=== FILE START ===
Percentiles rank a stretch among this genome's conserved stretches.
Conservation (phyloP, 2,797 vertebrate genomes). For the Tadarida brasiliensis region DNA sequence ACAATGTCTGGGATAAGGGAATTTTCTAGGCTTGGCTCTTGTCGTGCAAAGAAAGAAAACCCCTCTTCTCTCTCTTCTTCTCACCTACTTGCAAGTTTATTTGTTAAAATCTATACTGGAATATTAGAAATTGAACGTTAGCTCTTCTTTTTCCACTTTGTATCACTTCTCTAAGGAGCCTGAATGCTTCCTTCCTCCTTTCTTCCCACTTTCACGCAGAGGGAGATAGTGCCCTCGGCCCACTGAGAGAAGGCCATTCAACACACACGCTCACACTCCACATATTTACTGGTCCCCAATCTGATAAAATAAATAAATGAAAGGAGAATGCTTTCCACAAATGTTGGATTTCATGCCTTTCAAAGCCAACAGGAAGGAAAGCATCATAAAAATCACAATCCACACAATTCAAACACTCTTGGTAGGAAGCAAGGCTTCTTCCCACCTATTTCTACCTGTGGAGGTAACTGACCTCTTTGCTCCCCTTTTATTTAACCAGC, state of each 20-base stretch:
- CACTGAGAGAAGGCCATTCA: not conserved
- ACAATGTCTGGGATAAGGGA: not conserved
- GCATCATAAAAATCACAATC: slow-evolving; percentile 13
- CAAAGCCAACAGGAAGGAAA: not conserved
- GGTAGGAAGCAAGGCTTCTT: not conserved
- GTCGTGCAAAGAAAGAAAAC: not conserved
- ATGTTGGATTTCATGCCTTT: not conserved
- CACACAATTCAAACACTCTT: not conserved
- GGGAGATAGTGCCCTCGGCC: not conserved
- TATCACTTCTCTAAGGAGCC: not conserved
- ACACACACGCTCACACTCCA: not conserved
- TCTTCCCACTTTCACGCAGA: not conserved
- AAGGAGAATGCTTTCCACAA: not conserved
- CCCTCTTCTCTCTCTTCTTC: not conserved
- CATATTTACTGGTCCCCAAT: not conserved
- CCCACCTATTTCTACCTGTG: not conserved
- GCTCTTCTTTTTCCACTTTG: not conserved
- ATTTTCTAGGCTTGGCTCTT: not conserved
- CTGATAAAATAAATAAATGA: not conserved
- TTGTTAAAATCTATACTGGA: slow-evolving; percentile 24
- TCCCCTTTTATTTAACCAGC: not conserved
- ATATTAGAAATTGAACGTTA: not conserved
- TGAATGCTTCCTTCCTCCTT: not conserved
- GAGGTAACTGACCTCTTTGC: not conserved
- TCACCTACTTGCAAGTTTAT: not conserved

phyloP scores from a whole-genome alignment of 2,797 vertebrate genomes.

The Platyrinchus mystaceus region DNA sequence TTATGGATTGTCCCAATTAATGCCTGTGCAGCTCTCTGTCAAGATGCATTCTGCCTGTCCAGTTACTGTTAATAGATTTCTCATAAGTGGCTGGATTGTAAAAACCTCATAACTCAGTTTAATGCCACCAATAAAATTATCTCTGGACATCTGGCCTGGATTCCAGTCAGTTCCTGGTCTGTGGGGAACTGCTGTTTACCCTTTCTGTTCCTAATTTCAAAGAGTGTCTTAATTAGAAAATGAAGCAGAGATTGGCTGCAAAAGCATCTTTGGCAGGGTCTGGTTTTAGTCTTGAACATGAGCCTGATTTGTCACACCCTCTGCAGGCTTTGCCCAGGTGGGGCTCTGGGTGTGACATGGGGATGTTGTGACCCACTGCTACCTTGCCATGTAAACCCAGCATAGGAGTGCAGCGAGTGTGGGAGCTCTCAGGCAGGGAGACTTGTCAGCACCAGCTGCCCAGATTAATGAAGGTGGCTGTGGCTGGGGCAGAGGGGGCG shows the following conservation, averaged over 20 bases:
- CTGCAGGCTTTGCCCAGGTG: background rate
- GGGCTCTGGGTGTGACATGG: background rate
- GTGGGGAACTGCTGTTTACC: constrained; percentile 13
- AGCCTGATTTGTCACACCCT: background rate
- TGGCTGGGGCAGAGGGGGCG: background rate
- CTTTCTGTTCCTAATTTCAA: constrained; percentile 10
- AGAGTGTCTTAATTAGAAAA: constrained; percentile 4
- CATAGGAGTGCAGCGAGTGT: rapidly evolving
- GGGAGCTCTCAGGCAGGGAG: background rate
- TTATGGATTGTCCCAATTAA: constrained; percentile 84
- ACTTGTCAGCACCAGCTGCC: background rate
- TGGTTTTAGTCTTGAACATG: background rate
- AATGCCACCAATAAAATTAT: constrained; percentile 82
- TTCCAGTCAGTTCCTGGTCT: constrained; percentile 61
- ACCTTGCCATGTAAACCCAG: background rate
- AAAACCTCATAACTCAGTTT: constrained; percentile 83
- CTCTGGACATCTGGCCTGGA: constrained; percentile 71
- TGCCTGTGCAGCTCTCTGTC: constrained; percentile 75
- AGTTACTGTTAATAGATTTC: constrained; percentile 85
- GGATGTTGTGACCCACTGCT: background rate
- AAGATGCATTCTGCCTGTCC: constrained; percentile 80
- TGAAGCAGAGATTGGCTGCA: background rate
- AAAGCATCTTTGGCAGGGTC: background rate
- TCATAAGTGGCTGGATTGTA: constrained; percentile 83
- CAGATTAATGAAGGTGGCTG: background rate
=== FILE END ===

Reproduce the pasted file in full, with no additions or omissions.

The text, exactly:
Percentiles rank a stretch among this genome's conserved stretches.
Conservation (phyloP, 2,797 vertebrate genomes). For the Tadarida brasiliensis region DNA sequence ACAATGTCTGGGATAAGGGAATTTTCTAGGCTTGGCTCTTGTCGTGCAAAGAAAGAAAACCCCTCTTCTCTCTCTTCTTCTCACCTACTTGCAAGTTTATTTGTTAAAATCTATACTGGAATATTAGAAATTGAACGTTAGCTCTTCTTTTTCCACTTTGTATCACTTCTCTAAGGAGCCTGAATGCTTCCTTCCTCCTTTCTTCCCACTTTCACGCAGAGGGAGATAGTGCCCTCGGCCCACTGAGAGAAGGCCATTCAACACACACGCTCACACTCCACATATTTACTGGTCCCCAATCTGATAAAATAAATAAATGAAAGGAGAATGCTTTCCACAAATGTTGGATTTCATGCCTTTCAAAGCCAACAGGAAGGAAAGCATCATAAAAATCACAATCCACACAATTCAAACACTCTTGGTAGGAAGCAAGGCTTCTTCCCACCTATTTCTACCTGTGGAGGTAACTGACCTCTTTGCTCCCCTTTTATTTAACCAGC, state of each 20-base stretch:
- CACTGAGAGAAGGCCATTCA: not conserved
- ACAATGTCTGGGATAAGGGA: not conserved
- GCATCATAAAAATCACAATC: slow-evolving; percentile 13
- CAAAGCCAACAGGAAGGAAA: not conserved
- GGTAGGAAGCAAGGCTTCTT: not conserved
- GTCGTGCAAAGAAAGAAAAC: not conserved
- ATGTTGGATTTCATGCCTTT: not conserved
- CACACAATTCAAACACTCTT: not conserved
- GGGAGATAGTGCCCTCGGCC: not conserved
- TATCACTTCTCTAAGGAGCC: not conserved
- ACACACACGCTCACACTCCA: not conserved
- TCTTCCCACTTTCACGCAGA: not conserved
- AAGGAGAATGCTTTCCACAA: not conserved
- CCCTCTTCTCTCTCTTCTTC: not conserved
- CATATTTACTGGTCCCCAAT: not conserved
- CCCACCTATTTCTACCTGTG: not conserved
- GCTCTTCTTTTTCCACTTTG: not conserved
- ATTTTCTAGGCTTGGCTCTT: not conserved
- CTGATAAAATAAATAAATGA: not conserved
- TTGTTAAAATCTATACTGGA: slow-evolving; percentile 24
- TCCCCTTTTATTTAACCAGC: not conserved
- ATATTAGAAATTGAACGTTA: not conserved
- TGAATGCTTCCTTCCTCCTT: not conserved
- GAGGTAACTGACCTCTTTGC: not conserved
- TCACCTACTTGCAAGTTTAT: not conserved

phyloP scores from a whole-genome alignment of 2,797 vertebrate genomes.

The Platyrinchus mystaceus region DNA sequence TTATGGATTGTCCCAATTAATGCCTGTGCAGCTCTCTGTCAAGATGCATTCTGCCTGTCCAGTTACTGTTAATAGATTTCTCATAAGTGGCTGGATTGTAAAAACCTCATAACTCAGTTTAATGCCACCAATAAAATTATCTCTGGACATCTGGCCTGGATTCCAGTCAGTTCCTGGTCTGTGGGGAACTGCTGTTTACCCTTTCTGTTCCTAATTTCAAAGAGTGTCTTAATTAGAAAATGAAGCAGAGATTGGCTGCAAAAGCATCTTTGGCAGGGTCTGGTTTTAGTCTTGAACATGAGCCTGATTTGTCACACCCTCTGCAGGCTTTGCCCAGGTGGGGCTCTGGGTGTGACATGGGGATGTTGTGACCCACTGCTACCTTGCCATGTAAACCCAGCATAGGAGTGCAGCGAGTGTGGGAGCTCTCAGGCAGGGAGACTTGTCAGCACCAGCTGCCCAGATTAATGAAGGTGGCTGTGGCTGGGGCAGAGGGGGCG shows the following conservation, averaged over 20 bases:
- CTGCAGGCTTTGCCCAGGTG: background rate
- GGGCTCTGGGTGTGACATGG: background rate
- GTGGGGAACTGCTGTTTACC: constrained; percentile 13
- AGCCTGATTTGTCACACCCT: background rate
- TGGCTGGGGCAGAGGGGGCG: background rate
- CTTTCTGTTCCTAATTTCAA: constrained; percentile 10
- AGAGTGTCTTAATTAGAAAA: constrained; percentile 4
- CATAGGAGTGCAGCGAGTGT: rapidly evolving
- GGGAGCTCTCAGGCAGGGAG: background rate
- TTATGGATTGTCCCAATTAA: constrained; percentile 84
- ACTTGTCAGCACCAGCTGCC: background rate
- TGGTTTTAGTCTTGAACATG: background rate
- AATGCCACCAATAAAATTAT: constrained; percentile 82
- TTCCAGTCAGTTCCTGGTCT: constrained; percentile 61
- ACCTTGCCATGTAAACCCAG: background rate
- AAAACCTCATAACTCAGTTT: constrained; percentile 83
- CTCTGGACATCTGGCCTGGA: constrained; percentile 71
- TGCCTGTGCAGCTCTCTGTC: constrained; percentile 75
- AGTTACTGTTAATAGATTTC: constrained; percentile 85
- GGATGTTGTGACCCACTGCT: background rate
- AAGATGCATTCTGCCTGTCC: constrained; percentile 80
- TGAAGCAGAGATTGGCTGCA: background rate
- AAAGCATCTTTGGCAGGGTC: background rate
- TCATAAGTGGCTGGATTGTA: constrained; percentile 83
- CAGATTAATGAAGGTGGCTG: background rate